SHANGHAI, Oct. 29 (Xinhua) -- China scholar Robert Lawrence Kuhn on Monday said that China needs balanced trade with the United States as well as "sustainable reforms" to tackle its domestic challenges.
Talking about the long-running dust-ups between the world's top two economies over trade imbalances, Kuhn said protectionism will not work for the U.S.
"There are people who clamor for protection of the economy in the U.S. It sounds good on the surface that you protect American jobs," said Kuhn, chairman of the Kuhn Foundation, a cross-cultural exchange platform that promotes good relations between the U.S. and China, in an exclusive interview with Xinhua in Shanghai.
"But in reality, it doesn't work because jobs won't come back to Americans, as they may go out to countries like Mexico or countries other than China," said Kuhn, who has written a biography of former Chinese President Jiang Zemin and is also the author of "How China's Leaders Think: The Inside Story of China's Reform and What This Means for the Future."
Kuhn said the standard of living in both China and the U.S. is dependent upon trade, and Americans buy Chinese products because they offer better quality and lower prices "or something they want."
"So, if you are to officially interfere with that, you will lower the standard of living of the American people, so that's not good," he said.
Kuhn said China can not continue to have a very high trade imbalance with the U.S. because it is not sustainable.
"So change has to happen," Kuhn said. "China has to consume more materials so the standard of living in China goes higher."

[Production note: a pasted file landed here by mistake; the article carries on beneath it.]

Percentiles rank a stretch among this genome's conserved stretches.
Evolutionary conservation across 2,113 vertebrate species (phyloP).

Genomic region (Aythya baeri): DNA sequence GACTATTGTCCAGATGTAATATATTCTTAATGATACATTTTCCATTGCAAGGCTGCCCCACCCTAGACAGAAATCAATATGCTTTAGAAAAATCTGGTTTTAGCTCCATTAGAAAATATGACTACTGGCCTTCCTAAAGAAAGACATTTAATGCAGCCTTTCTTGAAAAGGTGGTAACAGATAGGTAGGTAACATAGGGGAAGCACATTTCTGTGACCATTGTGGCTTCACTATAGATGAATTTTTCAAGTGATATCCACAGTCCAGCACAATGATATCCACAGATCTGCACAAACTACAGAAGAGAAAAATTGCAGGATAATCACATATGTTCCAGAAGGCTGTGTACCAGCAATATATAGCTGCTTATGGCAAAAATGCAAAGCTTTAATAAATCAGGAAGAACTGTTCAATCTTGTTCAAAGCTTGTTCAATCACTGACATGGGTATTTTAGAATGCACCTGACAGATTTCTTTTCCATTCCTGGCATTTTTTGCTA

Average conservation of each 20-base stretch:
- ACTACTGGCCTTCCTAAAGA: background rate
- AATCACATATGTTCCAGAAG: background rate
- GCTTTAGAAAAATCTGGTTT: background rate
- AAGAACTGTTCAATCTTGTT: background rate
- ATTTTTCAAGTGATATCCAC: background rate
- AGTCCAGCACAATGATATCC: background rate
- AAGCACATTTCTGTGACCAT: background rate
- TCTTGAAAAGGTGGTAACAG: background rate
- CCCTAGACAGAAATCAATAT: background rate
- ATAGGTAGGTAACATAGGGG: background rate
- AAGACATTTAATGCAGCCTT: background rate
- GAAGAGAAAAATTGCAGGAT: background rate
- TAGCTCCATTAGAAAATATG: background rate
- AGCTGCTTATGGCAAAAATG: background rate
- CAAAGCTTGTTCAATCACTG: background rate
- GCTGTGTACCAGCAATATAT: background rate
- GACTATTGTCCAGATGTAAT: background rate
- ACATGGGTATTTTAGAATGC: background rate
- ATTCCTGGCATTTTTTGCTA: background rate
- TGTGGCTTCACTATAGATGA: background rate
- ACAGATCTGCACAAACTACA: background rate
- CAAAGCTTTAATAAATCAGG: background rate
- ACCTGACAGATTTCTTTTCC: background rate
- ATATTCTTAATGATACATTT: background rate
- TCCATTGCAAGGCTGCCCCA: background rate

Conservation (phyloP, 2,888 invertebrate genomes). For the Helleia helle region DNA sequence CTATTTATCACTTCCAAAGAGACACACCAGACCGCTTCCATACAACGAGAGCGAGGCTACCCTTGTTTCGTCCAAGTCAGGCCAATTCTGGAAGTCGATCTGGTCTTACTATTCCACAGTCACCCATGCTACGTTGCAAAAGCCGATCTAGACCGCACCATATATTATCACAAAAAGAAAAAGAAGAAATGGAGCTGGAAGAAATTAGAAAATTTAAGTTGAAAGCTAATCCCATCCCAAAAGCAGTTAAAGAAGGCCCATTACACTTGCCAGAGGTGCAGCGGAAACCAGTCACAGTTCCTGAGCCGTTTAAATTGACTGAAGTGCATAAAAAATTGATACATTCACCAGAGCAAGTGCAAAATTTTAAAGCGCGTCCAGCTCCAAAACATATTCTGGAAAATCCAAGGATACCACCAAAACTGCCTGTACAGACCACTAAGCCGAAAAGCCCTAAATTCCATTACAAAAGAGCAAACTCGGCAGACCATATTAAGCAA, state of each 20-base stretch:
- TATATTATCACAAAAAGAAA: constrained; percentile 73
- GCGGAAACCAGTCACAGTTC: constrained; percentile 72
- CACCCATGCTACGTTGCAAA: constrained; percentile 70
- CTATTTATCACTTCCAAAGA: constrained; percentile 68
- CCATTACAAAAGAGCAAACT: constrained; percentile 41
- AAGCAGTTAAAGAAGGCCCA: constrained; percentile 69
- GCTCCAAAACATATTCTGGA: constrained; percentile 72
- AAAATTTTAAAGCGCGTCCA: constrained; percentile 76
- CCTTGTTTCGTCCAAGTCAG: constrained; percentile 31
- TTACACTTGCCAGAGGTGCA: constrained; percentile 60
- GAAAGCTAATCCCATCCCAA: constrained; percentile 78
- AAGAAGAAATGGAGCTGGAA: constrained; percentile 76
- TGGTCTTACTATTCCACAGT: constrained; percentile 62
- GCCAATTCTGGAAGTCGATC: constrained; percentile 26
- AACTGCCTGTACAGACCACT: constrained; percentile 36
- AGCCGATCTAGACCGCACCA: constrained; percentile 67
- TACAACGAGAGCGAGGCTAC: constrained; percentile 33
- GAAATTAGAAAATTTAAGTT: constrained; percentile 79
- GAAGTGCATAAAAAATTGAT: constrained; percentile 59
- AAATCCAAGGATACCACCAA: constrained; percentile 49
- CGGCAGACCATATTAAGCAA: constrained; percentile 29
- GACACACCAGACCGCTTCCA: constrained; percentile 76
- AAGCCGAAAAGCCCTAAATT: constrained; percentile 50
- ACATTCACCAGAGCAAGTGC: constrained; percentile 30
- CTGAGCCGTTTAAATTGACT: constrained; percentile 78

"The two sides are so tied together that mutual prosperity is a stake that sometimes you know that nationalistic emotions get on the way, rational people have to recognize what's good for both," Kuhn said.
Kuhn also said that Chinese leaders need to conduct reforms in a sustainable manner. The word "sustainable," which is widely used in China's economic and environmental policies, befits the reform model China should adopt, he said.
"I look to China's new leadership to be very concerned about reforms and making changes, as reforms now affect all sorts of things," Kuhn said.
"It's opening up markets and allowing media to become more and more free, as well as transparency and other aspects of democracy within the government, so reform has broad aspects and needs to be managed carefully so you don't have dramatic problems," he said.
"China has to keep managing the process going forward, but it still has to continue going forward."